Glycosyltransferases that use non-nucleotide donors such as dolichol or polyprenol pyrophosphate are non-Leloir glycosyltransferases. Mammals use only 9 sugar nucleotide donors for glycosyltransferases: UDP-glucose, UDP-galactose, UDP-GlcNAc, UDP-GalNAc, UDP-xylose, UDP-glucuronic acid, GDP-mannose, GDP-fucose, CMP-sialic acid; the phosphate of these donor molecules are coordinated by divalent cations such as manganese, however metal independent enzymes exist. Many glycosyltransferases are single-pass transmembrane proteins, they are anchored to membranes of Golgi apparatus Glycosyltransferases can be segregated into "retaining" or "inverting" enzymes according to whether the stereochemistry of the donor's anomeric bond is retained or inverted during the transfer; the inverting mechanism is straightforward, requiring a single nucleophilic attack from the accepting atom to invert stereochemistry. The retaining mechanism has been a matter of debate, but there exists strong evidence against a double displacement mechanism or a dissociative mechanism.
An "orthogonal associative" mechanism has been proposed which, akin to the inverting enzymes, requires only a single nucleophilic attack from an acceptor from a non-linear angle to achieve anomer retention. The recent discovery of the reversibility of many reactions catalyzed by inverting glycosyltransferases served as a paradigm shift in the field and raises questions regarding the designation of sugar nucleotides as'activated' donors. Sequence-based classification methods have proven to be a powerful way of generating hypotheses for protein function based on sequence alignment to related proteins; the carbohydrate-active enzyme database presents a sequence-based classification of glycosyltransferases into over 90 families. The same three-dimensional fold is expected to occur within each of the families. In contrast to the diversity of 3D structures observed for glycoside hydrolases, glycosyltransferase have a much smaller range of structures. In fact, according to the Structural Classification of Proteins database, only three different folds have been observed for glycosyltransferases Very a new glycosyltransferase fold was identified for the glycosyltransferases involved in the biosynthesis of the NAG-NAM polymer backbone of peptidoglycan.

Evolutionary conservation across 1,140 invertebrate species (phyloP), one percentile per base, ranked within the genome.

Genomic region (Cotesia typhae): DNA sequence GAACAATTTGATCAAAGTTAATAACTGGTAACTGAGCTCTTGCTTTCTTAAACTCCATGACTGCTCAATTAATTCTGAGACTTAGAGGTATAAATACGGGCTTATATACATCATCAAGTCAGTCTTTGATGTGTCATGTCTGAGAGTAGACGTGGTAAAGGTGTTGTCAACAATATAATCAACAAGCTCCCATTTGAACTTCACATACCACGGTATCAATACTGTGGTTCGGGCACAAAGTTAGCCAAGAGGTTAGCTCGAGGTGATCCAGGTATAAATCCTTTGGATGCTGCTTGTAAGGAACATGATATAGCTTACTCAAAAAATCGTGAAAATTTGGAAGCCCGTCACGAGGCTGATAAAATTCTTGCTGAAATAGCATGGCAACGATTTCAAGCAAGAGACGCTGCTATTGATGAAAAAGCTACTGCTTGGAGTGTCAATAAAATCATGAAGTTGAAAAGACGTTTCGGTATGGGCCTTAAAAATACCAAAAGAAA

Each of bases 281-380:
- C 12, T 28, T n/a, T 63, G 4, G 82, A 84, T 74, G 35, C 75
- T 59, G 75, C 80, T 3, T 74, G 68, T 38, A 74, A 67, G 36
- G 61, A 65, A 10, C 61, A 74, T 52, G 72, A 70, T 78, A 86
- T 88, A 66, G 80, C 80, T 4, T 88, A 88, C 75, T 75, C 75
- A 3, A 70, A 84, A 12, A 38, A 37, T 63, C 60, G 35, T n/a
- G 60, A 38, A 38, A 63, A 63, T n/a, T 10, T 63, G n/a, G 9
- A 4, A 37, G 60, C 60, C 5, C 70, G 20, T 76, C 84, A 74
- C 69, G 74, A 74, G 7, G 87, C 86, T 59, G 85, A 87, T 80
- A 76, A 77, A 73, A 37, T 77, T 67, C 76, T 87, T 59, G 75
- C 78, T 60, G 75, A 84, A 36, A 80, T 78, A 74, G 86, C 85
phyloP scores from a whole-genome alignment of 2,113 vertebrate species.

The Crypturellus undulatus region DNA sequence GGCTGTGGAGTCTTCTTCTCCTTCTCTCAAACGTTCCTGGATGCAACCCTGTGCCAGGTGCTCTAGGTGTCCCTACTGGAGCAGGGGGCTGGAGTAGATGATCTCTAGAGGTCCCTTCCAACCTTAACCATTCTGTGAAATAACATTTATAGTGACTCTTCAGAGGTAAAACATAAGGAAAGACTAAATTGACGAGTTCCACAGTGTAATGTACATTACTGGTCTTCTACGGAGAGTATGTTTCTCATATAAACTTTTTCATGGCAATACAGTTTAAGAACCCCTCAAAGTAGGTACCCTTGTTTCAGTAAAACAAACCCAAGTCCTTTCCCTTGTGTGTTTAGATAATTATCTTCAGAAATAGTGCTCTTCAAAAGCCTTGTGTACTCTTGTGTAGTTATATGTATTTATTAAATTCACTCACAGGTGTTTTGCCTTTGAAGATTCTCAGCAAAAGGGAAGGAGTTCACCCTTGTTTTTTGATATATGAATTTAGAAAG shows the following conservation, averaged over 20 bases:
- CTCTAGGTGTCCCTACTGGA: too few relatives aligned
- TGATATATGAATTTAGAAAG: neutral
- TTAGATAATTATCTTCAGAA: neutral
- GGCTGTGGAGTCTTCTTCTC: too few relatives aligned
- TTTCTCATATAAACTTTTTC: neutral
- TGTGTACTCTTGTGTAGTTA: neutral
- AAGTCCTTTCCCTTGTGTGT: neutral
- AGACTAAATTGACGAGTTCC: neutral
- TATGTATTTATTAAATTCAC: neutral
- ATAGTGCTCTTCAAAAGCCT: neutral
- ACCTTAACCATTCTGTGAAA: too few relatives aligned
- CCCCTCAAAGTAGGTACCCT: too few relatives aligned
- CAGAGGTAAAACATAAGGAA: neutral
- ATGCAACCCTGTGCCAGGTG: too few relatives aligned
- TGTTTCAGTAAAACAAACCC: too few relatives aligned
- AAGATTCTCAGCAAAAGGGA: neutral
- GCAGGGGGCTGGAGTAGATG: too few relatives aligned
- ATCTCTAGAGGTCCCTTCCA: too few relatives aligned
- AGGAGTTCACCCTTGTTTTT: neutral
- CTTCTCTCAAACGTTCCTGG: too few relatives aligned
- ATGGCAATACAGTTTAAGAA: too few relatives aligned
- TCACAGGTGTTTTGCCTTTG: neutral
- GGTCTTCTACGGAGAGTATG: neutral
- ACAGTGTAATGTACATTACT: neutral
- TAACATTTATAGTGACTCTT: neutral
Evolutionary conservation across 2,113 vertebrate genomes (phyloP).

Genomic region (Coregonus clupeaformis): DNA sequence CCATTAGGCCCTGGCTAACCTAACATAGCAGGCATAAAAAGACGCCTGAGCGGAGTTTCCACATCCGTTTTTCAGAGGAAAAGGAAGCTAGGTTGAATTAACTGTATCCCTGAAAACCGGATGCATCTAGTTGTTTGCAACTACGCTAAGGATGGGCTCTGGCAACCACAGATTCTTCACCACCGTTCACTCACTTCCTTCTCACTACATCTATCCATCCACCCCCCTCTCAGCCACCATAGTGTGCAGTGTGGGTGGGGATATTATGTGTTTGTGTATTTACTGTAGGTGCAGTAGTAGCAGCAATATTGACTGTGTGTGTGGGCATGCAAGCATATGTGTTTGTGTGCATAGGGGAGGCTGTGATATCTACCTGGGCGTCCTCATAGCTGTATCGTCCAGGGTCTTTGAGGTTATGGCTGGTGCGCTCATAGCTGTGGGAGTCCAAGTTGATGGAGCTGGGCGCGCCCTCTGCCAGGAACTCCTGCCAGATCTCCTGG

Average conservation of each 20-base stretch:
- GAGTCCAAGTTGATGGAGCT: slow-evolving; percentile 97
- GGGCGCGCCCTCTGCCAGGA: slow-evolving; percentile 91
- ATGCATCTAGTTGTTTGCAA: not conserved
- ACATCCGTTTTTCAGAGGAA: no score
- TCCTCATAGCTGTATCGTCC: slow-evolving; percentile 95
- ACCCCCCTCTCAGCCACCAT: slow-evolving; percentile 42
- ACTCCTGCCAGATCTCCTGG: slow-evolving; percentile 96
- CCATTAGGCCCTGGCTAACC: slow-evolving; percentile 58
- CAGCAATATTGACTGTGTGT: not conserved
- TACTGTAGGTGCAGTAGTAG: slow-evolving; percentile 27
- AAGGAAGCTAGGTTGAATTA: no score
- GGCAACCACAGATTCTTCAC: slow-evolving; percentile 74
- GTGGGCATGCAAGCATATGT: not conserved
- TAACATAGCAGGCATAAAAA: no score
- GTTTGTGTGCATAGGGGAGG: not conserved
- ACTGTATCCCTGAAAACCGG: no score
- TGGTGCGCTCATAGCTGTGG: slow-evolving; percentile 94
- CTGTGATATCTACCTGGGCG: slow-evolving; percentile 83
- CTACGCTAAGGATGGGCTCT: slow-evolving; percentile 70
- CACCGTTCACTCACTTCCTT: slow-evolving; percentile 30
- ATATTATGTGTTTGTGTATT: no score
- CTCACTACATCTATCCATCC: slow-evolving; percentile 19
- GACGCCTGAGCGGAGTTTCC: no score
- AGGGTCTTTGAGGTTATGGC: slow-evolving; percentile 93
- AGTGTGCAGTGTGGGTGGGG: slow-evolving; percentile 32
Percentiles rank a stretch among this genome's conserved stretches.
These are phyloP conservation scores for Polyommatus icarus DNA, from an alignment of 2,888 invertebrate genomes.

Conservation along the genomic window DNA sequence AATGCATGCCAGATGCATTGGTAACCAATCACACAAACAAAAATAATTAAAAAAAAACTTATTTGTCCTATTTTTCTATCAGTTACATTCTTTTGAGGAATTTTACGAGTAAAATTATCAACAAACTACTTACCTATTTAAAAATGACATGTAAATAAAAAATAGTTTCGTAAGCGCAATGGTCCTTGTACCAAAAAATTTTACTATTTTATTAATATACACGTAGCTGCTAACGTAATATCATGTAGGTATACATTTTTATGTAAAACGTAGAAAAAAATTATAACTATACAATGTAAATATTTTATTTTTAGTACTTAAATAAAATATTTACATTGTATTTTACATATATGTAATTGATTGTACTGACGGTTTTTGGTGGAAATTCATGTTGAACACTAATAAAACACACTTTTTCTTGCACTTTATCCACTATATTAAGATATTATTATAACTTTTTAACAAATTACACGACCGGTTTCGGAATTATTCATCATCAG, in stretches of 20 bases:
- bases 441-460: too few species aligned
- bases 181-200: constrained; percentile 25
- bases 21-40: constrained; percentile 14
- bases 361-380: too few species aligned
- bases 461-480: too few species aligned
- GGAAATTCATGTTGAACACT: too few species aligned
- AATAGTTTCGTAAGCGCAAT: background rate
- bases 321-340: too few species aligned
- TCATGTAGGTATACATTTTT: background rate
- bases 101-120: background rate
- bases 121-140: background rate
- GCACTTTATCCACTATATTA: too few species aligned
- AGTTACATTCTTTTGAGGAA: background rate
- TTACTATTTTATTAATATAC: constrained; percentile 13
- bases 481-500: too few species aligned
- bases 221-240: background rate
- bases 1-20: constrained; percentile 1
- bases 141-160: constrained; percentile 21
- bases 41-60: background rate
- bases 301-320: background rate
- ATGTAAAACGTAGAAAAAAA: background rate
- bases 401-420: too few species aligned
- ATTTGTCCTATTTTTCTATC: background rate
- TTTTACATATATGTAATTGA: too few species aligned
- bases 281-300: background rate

Many inhibitors of glycosyltransferases are known. Some of these are natural products, such as moenomycin, an inhibitor of peptidoglycan glycosyltransferases, the nikkomycins, inhibitors of chitin synthase, the echinocandins, inhibitors of fungal b-1,3-glucan synthases; some glycosyltransferase inhibitors are of use as antibiotics. Moenomycin is used in animal feed as a growth promoter. Caspofungin is in use as an antifungal agent. Ethambutol is an inhibitor of mycobacterial arabinotransferases and is used for the treatment of tuberculosis. Lufenuron is used to control fleas in animals; the ABO blood group system is determined by what type of glycosyltransferases are expressed in the body. The ABO gene locus expressing the glycosyltransferases has three main allelic forms: A, B, O; the A allele encodes 1-3-N-acetylgalactosaminyltransferase that bonds α-N-acetylgalactosamine to D-galactose end of H antigen, producing the A antigen. The B allele encodes 1-3-galactosyltransferase that joins α-D-galactose bonded to D-galactose end of H antigen, creating the B antigen.
In case of O allele the exon 6 contains a deletion. The O allele differs from the A allele by deletion of a single nucleotide - Guanine at position 261; the deletion causes a frameshift and results in translation of an entirely different protein that lacks enzymatic activity. This results in H antigen remaining unchanged in case of O groups; the combination of glycosyltransferases by both alleles present in each person determines whether there is an AB, A, B or O blood type. Glycosyltransferases have been used in the both targeted synthesis of specific glycoconjugates as well as the synthesis of differentially glycosylated libraries of drugs, biological probes or natural products in the context of drug discovery and drug development. Suitable enzymes can be produced recombinantly; as an alternative, whole cell-based systems using either endogenous glycosyl donors o
Human Genome Project
The Human Genome Project was an international scientific research project with the goal of determining the sequence of nucleotide base pairs that make up human DNA, of identifying and mapping all of the genes of the human genome from both a physical and a functional standpoint. It remains the world's largest collaborative biological project. After the idea was picked up in 1984 by the US government when the planning started, the project formally launched in 1990 and was declared complete on April 14, 2003. Funding came from the US government through the National Institutes of Health as well as numerous other groups from around the world. A parallel project was conducted outside government by the Celera Corporation, or Celera Genomics, formally launched in 1998. Most of the government-sponsored sequencing was performed in twenty universities and research centers in the United States, the United Kingdom, France and China; the Human Genome Project aimed to map the nucleotides contained in a human haploid reference genome.